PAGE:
South Beach Diet - Summary and Introduction

Introduction of the South Beach Diet:

Arthur Agatston, M.D., is a cardiac physician who initially designed the South Beach Diet to help his patients who had signs of insulin resistance syndrome, a risk factor for heart disease. The traditional “heart-healthy diet,” which is low in fat and high in carbohydrate, was not working for these people. The South Beach Diet combines some of the basic elements of Atkins, ​Protein Power, and the Zone in a simple, easy-to-follow way.


Arthur Agatston, M.D.

Main Books:

The South Beach Diet, 2003
The South Beach Diet Good Fats Good Carbs Guide, 2004
All Books

Restricted Foods:

The diet starts out restricting saturated fats and most types of carbohydrates. Sources of carbohydrates are progressively added over the course of the diet, and a little more saturated fat in the final phase.

Amount of Restriction:

The South Beach Diet starts out with a lot of restriction in the Phase One, which lasts two weeks. After that period, the diet becomes progressively less restrictive.

Amount of Structure:

Dieters are encouraged to eat three meals and three snacks per day. Beyond that, after the first two weeks, there is almost no structure. No measuring or weighing of food, and no counting carbs. There are suggestions for adding carbs back in, but a lot is left up to the individual.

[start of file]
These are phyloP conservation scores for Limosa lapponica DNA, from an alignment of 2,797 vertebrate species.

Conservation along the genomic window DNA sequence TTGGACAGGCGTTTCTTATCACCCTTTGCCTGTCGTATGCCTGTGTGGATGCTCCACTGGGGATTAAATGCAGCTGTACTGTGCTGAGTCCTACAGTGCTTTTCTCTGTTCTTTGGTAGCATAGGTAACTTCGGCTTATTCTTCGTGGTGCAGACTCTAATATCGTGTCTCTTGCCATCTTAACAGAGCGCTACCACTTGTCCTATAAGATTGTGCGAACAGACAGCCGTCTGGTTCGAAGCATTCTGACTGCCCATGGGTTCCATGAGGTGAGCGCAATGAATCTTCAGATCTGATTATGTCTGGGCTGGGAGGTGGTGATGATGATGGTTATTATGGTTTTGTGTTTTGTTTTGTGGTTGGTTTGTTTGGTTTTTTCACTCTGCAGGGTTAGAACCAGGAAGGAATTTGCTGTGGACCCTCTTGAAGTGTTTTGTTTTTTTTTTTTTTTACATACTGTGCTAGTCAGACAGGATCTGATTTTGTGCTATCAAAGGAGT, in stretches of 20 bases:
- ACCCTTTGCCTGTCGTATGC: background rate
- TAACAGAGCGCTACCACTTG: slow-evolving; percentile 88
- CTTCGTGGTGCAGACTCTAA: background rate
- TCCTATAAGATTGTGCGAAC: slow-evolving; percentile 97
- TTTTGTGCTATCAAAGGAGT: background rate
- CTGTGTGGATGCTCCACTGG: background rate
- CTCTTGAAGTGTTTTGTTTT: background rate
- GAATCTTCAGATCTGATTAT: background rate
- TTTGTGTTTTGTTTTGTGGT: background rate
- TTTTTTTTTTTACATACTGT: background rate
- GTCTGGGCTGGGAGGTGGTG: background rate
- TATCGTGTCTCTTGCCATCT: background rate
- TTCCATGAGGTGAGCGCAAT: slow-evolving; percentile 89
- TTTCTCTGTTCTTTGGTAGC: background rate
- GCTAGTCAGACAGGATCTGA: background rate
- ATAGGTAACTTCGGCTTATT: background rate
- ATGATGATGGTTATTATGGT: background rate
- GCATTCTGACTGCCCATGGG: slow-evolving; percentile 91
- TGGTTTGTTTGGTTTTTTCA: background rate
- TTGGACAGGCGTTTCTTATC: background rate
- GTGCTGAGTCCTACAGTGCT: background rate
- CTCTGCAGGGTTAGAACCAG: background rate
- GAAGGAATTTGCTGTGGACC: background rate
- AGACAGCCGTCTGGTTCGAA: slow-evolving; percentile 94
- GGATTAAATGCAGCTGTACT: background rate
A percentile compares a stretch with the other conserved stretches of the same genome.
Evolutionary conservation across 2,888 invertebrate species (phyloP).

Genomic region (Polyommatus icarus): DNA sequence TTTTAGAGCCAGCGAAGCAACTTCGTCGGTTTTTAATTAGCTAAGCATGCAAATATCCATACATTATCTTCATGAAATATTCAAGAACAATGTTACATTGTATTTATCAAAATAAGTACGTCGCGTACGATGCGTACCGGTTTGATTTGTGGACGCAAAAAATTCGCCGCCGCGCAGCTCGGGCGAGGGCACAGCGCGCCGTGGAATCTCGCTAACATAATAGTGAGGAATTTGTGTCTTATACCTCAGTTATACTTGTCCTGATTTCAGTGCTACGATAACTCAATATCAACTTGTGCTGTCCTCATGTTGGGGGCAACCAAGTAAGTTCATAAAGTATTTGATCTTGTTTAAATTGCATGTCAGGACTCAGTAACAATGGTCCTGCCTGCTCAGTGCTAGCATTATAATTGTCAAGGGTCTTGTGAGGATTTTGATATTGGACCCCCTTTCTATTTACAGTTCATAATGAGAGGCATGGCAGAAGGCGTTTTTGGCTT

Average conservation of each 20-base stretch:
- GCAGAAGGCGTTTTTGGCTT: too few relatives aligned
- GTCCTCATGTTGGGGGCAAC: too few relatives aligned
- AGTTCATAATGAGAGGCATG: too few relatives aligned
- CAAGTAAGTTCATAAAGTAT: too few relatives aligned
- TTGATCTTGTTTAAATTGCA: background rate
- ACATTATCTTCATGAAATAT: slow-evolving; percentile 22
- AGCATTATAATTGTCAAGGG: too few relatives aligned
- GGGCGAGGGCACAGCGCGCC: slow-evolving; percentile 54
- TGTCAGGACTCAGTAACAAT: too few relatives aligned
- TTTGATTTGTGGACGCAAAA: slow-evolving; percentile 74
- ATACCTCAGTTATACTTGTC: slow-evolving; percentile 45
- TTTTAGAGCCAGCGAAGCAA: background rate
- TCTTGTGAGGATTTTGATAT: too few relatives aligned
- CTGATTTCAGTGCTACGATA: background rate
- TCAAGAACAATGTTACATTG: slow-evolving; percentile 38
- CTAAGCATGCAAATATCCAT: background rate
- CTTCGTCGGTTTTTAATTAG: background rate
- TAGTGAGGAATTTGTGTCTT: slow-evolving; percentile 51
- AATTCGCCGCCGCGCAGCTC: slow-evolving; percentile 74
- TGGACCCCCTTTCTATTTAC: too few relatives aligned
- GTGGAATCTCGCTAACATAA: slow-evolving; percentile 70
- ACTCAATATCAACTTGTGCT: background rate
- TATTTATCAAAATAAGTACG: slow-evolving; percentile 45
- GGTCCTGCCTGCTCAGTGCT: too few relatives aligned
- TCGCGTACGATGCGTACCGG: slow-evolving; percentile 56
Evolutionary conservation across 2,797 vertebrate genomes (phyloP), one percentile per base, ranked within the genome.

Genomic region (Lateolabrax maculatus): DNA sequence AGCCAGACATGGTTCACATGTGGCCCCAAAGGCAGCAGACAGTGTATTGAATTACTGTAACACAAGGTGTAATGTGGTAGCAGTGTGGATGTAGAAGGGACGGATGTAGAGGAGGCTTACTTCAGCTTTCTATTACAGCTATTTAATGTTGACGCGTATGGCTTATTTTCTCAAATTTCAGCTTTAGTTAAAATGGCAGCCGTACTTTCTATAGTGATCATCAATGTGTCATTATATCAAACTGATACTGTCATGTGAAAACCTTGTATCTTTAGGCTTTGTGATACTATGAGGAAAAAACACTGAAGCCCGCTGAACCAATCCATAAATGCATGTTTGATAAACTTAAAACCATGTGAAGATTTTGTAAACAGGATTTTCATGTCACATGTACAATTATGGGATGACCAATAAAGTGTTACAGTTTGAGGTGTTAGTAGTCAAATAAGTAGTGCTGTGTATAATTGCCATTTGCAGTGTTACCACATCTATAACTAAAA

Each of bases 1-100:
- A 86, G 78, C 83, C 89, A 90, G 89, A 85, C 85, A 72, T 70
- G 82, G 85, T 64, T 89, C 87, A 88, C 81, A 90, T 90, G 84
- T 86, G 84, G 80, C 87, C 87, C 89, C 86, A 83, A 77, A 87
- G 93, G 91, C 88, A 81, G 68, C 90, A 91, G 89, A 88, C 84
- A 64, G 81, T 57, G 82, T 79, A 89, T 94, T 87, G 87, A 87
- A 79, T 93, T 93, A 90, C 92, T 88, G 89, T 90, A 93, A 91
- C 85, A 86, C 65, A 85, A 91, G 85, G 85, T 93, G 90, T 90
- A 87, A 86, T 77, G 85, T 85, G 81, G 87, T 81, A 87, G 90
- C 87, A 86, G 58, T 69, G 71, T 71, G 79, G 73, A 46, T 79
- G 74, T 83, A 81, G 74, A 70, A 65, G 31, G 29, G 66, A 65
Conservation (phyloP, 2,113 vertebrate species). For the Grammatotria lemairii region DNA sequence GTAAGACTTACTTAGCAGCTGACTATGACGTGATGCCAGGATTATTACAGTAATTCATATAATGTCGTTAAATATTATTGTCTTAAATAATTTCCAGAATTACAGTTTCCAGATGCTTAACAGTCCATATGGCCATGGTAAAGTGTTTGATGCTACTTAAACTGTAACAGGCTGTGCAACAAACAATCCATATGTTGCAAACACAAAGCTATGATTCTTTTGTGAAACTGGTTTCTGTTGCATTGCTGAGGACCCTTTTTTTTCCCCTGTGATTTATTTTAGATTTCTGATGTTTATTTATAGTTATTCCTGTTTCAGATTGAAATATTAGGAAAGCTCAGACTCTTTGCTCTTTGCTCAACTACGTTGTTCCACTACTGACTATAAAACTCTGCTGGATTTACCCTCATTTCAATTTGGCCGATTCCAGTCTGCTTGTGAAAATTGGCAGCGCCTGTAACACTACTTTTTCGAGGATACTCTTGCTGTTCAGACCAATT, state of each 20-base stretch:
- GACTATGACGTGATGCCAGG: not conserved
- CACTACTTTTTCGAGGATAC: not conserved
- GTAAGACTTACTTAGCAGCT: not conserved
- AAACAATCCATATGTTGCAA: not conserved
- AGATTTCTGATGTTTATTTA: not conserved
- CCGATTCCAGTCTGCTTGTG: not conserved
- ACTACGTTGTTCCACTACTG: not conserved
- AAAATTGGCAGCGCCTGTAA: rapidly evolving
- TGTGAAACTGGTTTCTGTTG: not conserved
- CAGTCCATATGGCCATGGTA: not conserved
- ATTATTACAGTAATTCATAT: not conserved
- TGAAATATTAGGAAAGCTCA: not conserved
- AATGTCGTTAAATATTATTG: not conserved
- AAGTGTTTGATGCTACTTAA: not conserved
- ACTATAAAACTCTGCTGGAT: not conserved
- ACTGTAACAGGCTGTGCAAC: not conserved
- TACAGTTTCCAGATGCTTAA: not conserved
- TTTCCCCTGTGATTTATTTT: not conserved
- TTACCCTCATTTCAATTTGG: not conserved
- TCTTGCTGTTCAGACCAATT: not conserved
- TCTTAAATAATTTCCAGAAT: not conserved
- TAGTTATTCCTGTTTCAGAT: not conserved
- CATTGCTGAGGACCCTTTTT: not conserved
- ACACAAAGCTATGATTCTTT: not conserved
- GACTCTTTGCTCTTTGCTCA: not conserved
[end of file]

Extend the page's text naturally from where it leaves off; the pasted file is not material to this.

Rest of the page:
Individual Variation:

Agatston encourages dieters to focus on how added foods are affecting them for guidance as to which foods to add and in what quantities.

Learning Curve:

Very easy to learn. There are lists of foods to avoid and to “enjoy,” and you eat what you want within those lists.

Diet Phases:

Phase One lasts two weeks, and excludes most carbohydrates, including all fruit, most dairy products, and most sources of saturated fat. Phase Two lasts until the dieter has completed weight loss.

Phase Three is maintenance. Carbohydrate is progressively added after the first phase.

As dieters proceed through the phases, they add more carbohydrate, focusing on foods with a low glycemic index (though Agatston seems inconsistent in some of his examples in this regard). All the while they are monitoring their weight and staying at a carb level where they are still losing. At Phase Three, individuals are eating at a carb level which allows them to maintain their weight, though they are encouraged to go back and forth between phases as needed.

For a step-by-step guide, see: How to Start the South Beach Diet

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